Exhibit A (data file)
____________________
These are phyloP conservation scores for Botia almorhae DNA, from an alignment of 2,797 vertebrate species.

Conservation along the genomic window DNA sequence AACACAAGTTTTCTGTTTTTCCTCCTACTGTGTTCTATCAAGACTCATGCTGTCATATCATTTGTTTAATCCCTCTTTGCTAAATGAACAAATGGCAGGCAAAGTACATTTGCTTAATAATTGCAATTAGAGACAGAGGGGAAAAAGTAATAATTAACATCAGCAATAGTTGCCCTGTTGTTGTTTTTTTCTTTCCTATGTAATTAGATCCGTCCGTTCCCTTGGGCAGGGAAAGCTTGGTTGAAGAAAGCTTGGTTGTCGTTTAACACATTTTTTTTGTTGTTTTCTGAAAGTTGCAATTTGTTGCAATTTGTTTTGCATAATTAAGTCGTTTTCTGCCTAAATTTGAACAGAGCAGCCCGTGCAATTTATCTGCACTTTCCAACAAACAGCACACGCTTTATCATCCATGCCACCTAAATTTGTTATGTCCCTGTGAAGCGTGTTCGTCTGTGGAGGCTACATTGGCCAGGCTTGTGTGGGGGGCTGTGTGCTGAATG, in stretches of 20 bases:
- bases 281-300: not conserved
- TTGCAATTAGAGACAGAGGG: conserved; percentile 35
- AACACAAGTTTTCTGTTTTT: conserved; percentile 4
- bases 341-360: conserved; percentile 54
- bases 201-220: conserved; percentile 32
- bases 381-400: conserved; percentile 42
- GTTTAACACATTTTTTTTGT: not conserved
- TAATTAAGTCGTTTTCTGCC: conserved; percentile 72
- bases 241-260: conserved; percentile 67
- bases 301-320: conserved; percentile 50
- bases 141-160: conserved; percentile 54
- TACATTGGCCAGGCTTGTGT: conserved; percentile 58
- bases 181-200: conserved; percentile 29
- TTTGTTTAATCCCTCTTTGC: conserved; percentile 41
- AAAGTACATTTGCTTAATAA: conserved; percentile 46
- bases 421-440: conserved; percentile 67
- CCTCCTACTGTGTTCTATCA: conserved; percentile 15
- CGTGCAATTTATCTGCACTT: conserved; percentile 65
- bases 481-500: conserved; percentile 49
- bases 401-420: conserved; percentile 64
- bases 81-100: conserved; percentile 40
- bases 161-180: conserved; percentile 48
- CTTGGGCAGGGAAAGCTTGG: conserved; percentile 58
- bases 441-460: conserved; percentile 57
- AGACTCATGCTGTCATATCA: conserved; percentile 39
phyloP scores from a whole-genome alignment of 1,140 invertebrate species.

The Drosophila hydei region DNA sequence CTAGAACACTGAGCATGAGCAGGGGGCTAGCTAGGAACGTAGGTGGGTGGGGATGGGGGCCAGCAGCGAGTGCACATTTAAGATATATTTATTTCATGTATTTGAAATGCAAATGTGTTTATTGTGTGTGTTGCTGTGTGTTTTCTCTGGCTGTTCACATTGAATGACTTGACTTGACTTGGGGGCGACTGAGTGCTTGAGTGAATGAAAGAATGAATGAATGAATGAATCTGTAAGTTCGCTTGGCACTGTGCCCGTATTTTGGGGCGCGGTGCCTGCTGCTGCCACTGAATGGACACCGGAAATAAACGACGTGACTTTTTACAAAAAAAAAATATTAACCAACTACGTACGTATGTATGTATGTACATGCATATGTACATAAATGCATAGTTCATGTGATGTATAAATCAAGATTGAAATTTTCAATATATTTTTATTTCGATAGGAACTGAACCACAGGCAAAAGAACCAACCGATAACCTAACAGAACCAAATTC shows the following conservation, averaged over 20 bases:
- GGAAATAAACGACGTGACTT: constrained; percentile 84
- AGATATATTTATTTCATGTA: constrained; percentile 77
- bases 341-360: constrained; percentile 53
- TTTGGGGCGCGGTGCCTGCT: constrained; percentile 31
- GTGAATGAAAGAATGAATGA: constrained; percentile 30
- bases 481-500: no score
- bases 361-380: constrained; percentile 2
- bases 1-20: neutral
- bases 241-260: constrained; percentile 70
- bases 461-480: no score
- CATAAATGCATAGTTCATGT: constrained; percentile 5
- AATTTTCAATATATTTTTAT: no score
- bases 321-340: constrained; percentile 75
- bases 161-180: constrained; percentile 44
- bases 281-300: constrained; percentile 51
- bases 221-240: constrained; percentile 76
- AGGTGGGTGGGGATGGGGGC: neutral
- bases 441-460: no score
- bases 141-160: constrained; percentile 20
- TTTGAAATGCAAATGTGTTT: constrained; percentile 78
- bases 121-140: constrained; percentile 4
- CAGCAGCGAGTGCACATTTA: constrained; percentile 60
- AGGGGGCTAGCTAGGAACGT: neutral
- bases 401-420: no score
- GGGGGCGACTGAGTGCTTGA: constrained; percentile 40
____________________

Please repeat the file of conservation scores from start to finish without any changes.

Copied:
These are phyloP conservation scores for Botia almorhae DNA, from an alignment of 2,797 vertebrate species.

Conservation along the genomic window DNA sequence AACACAAGTTTTCTGTTTTTCCTCCTACTGTGTTCTATCAAGACTCATGCTGTCATATCATTTGTTTAATCCCTCTTTGCTAAATGAACAAATGGCAGGCAAAGTACATTTGCTTAATAATTGCAATTAGAGACAGAGGGGAAAAAGTAATAATTAACATCAGCAATAGTTGCCCTGTTGTTGTTTTTTTCTTTCCTATGTAATTAGATCCGTCCGTTCCCTTGGGCAGGGAAAGCTTGGTTGAAGAAAGCTTGGTTGTCGTTTAACACATTTTTTTTGTTGTTTTCTGAAAGTTGCAATTTGTTGCAATTTGTTTTGCATAATTAAGTCGTTTTCTGCCTAAATTTGAACAGAGCAGCCCGTGCAATTTATCTGCACTTTCCAACAAACAGCACACGCTTTATCATCCATGCCACCTAAATTTGTTATGTCCCTGTGAAGCGTGTTCGTCTGTGGAGGCTACATTGGCCAGGCTTGTGTGGGGGGCTGTGTGCTGAATG, in stretches of 20 bases:
- bases 281-300: not conserved
- TTGCAATTAGAGACAGAGGG: conserved; percentile 35
- AACACAAGTTTTCTGTTTTT: conserved; percentile 4
- bases 341-360: conserved; percentile 54
- bases 201-220: conserved; percentile 32
- bases 381-400: conserved; percentile 42
- GTTTAACACATTTTTTTTGT: not conserved
- TAATTAAGTCGTTTTCTGCC: conserved; percentile 72
- bases 241-260: conserved; percentile 67
- bases 301-320: conserved; percentile 50
- bases 141-160: conserved; percentile 54
- TACATTGGCCAGGCTTGTGT: conserved; percentile 58
- bases 181-200: conserved; percentile 29
- TTTGTTTAATCCCTCTTTGC: conserved; percentile 41
- AAAGTACATTTGCTTAATAA: conserved; percentile 46
- bases 421-440: conserved; percentile 67
- CCTCCTACTGTGTTCTATCA: conserved; percentile 15
- CGTGCAATTTATCTGCACTT: conserved; percentile 65
- bases 481-500: conserved; percentile 49
- bases 401-420: conserved; percentile 64
- bases 81-100: conserved; percentile 40
- bases 161-180: conserved; percentile 48
- CTTGGGCAGGGAAAGCTTGG: conserved; percentile 58
- bases 441-460: conserved; percentile 57
- AGACTCATGCTGTCATATCA: conserved; percentile 39
phyloP scores from a whole-genome alignment of 1,140 invertebrate species.

The Drosophila hydei region DNA sequence CTAGAACACTGAGCATGAGCAGGGGGCTAGCTAGGAACGTAGGTGGGTGGGGATGGGGGCCAGCAGCGAGTGCACATTTAAGATATATTTATTTCATGTATTTGAAATGCAAATGTGTTTATTGTGTGTGTTGCTGTGTGTTTTCTCTGGCTGTTCACATTGAATGACTTGACTTGACTTGGGGGCGACTGAGTGCTTGAGTGAATGAAAGAATGAATGAATGAATGAATCTGTAAGTTCGCTTGGCACTGTGCCCGTATTTTGGGGCGCGGTGCCTGCTGCTGCCACTGAATGGACACCGGAAATAAACGACGTGACTTTTTACAAAAAAAAAATATTAACCAACTACGTACGTATGTATGTATGTACATGCATATGTACATAAATGCATAGTTCATGTGATGTATAAATCAAGATTGAAATTTTCAATATATTTTTATTTCGATAGGAACTGAACCACAGGCAAAAGAACCAACCGATAACCTAACAGAACCAAATTC shows the following conservation, averaged over 20 bases:
- GGAAATAAACGACGTGACTT: constrained; percentile 84
- AGATATATTTATTTCATGTA: constrained; percentile 77
- bases 341-360: constrained; percentile 53
- TTTGGGGCGCGGTGCCTGCT: constrained; percentile 31
- GTGAATGAAAGAATGAATGA: constrained; percentile 30
- bases 481-500: no score
- bases 361-380: constrained; percentile 2
- bases 1-20: neutral
- bases 241-260: constrained; percentile 70
- bases 461-480: no score
- CATAAATGCATAGTTCATGT: constrained; percentile 5
- AATTTTCAATATATTTTTAT: no score
- bases 321-340: constrained; percentile 75
- bases 161-180: constrained; percentile 44
- bases 281-300: constrained; percentile 51
- bases 221-240: constrained; percentile 76
- AGGTGGGTGGGGATGGGGGC: neutral
- bases 441-460: no score
- bases 141-160: constrained; percentile 20
- TTTGAAATGCAAATGTGTTT: constrained; percentile 78
- bases 121-140: constrained; percentile 4
- CAGCAGCGAGTGCACATTTA: constrained; percentile 60
- AGGGGGCTAGCTAGGAACGT: neutral
- bases 401-420: no score
- GGGGGCGACTGAGTGCTTGA: constrained; percentile 40